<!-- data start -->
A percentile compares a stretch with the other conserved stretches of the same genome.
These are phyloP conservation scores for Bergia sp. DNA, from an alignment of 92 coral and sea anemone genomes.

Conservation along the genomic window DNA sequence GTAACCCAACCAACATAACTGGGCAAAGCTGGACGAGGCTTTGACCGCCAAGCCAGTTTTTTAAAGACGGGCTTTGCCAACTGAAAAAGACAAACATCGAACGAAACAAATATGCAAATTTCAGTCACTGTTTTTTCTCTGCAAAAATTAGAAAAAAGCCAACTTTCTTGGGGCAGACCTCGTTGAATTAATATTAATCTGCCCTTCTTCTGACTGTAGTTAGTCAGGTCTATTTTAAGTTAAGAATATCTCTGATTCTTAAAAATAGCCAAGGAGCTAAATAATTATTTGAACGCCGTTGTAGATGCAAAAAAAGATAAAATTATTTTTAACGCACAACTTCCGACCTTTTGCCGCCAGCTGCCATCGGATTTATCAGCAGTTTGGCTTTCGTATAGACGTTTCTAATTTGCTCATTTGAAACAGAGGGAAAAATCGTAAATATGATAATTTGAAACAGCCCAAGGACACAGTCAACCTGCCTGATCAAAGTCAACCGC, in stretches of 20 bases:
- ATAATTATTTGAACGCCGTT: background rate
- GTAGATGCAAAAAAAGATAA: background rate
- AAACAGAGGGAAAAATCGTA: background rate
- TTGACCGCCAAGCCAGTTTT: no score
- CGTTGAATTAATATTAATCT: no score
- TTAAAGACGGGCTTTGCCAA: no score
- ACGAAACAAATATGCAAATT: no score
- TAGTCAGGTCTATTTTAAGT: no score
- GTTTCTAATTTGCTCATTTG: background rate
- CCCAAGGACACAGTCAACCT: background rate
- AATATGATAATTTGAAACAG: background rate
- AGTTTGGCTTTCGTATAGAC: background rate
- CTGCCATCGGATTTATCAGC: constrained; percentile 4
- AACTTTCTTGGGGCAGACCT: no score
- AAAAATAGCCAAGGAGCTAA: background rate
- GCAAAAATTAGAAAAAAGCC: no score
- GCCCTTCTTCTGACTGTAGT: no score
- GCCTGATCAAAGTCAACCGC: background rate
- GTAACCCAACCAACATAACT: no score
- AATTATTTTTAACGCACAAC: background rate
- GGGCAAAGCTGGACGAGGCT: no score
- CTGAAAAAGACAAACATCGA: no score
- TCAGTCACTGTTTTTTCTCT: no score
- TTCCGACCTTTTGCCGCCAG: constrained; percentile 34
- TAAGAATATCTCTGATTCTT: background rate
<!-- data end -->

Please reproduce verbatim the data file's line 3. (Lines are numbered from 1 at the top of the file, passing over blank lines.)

Conservation along the genomic window DNA sequence GTAACCCAACCAACATAACTGGGCAAAGCTGGACGAGGCTTTGACCGCCAAGCCAGTTTTTTAAAGACGGGCTTTGCCAACTGAAAAAGACAAACATCGAACGAAACAAATATGCAAATTTCAGTCACTGTTTTTTCTCTGCAAAAATTAGAAAAAAGCCAACTTTCTTGGGGCAGACCTCGTTGAATTAATATTAATCTGCCCTTCTTCTGACTGTAGTTAGTCAGGTCTATTTTAAGTTAAGAATATCTCTGATTCTTAAAAATAGCCAAGGAGCTAAATAATTATTTGAACGCCGTTGTAGATGCAAAAAAAGATAAAATTATTTTTAACGCACAACTTCCGACCTTTTGCCGCCAGCTGCCATCGGATTTATCAGCAGTTTGGCTTTCGTATAGACGTTTCTAATTTGCTCATTTGAAACAGAGGGAAAAATCGTAAATATGATAATTTGAAACAGCCCAAGGACACAGTCAACCTGCCTGATCAAAGTCAACCGC, in stretches of 20 bases: